Online education can isolate students, professors
When you have a question in a class or you don’t understand something, what do you do? You raise your hand. You approach your professor after class.
But what if your professor couldn’t see your hand? What if you couldn’t walk to the front of the classroom to receive immediate answers?
This, I feel, is the real problem with online classes. They create a boundary, a cyber wall, which has the potential to cut us off from the knowledge we need and the person who can provide it to us.
This year, the University of Florida introduced a program called the Pathway to Campus Enrollment. The program requires incoming freshman to spend two semesters taking only online classes.
They must earn 15 credits through the program, and when they reach 60 credits, which can include any they received in high school, they can then move on to taking classes at the residential campus.
There are some benefits to this type of college experience. Programs such as PaCE and online courses in general, allow universities to enroll more students, and thus, give more people the opportunity to receive a college education.
They also provide a means for people who normally wouldn’t be able to complete a degree, such as those who work full time or have to care for children, to get the education they want.
That being said, I don’t think online courses are the right choice for a majority of students. They are often seen as easy classes, courses students can take to earn credit but without the requirement to work or retain any information.
I’ve taken a handful of online classes since my first semester. While I always tried to do the assigned readings and discussion questions, there were times when I would go into a test without even having looked at my textbook.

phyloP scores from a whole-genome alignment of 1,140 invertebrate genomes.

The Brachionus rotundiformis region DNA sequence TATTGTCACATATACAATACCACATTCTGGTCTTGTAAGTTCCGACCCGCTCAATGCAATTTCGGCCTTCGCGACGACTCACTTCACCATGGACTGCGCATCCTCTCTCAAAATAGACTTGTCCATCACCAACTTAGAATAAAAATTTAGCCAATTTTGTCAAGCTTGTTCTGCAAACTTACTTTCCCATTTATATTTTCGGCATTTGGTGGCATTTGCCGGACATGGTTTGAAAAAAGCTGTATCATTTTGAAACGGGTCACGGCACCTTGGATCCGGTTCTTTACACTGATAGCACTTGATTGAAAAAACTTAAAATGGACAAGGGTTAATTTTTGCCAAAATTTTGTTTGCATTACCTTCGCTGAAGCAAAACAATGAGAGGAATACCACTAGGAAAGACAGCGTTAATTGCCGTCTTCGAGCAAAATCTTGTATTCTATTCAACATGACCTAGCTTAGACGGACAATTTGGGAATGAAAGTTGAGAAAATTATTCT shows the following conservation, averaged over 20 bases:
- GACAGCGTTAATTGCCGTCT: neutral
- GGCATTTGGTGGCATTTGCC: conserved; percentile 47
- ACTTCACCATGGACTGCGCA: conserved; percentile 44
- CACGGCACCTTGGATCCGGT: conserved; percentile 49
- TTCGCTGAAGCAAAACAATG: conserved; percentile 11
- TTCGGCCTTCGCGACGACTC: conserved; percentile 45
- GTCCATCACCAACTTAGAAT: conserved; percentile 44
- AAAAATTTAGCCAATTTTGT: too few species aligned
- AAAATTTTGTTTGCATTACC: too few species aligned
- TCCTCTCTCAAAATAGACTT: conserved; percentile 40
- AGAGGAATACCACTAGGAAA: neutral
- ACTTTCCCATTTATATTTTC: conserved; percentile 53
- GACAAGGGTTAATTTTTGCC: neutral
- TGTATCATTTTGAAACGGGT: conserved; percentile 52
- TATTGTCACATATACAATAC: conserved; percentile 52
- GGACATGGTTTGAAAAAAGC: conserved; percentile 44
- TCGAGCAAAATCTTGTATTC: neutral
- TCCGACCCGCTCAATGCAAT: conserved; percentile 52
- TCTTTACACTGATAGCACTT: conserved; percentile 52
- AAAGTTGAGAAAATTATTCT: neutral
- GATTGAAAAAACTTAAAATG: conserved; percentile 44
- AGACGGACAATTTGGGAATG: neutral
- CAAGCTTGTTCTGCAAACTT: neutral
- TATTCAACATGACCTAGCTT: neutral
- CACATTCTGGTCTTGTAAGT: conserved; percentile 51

After taking all of those classes, I probably don’t remember three-quarters of what I was tested on. For most, I never emailed my professor with questions, and a majority of the time, I didn’t even know what he or she looked like. There’s a difference in the amount of work that I, and many other students, put into my regular classes and those taken online.
When you have to take a test in class without your textbook at your elbow, you have to spend much more time studying and processing that information. When you know your teacher will call on you for information from your assigned reading, you spend more time going through the book to make sure you know the answers.
I would say there is a caveat to taking online classes. Students must know themselves, and how they learn best, and make their course decisions with that in mind.
If you know that you can’t pay attention in any environment that isn’t a classroom, don’t take online classes. If you know that you’ll never remember the information you read unless it’s taught to you, don’t take online classes.
If, at the end of the semester, you’ll know more about what’s trending on Twitter than anything you were supposed to be learning, don’t take online classes.
Because, ultimately, we are all responsible for our own educations.
We decide how much we will take away from our classes, whether online or not. We make the choice to visit our professors’ office hours or to study an extra hour at the library. We must take charge of our own learning.
That’s what Knights do; we charge on.
Deanna Ferrante is a Senior Staff Writer for the Central Florida Future.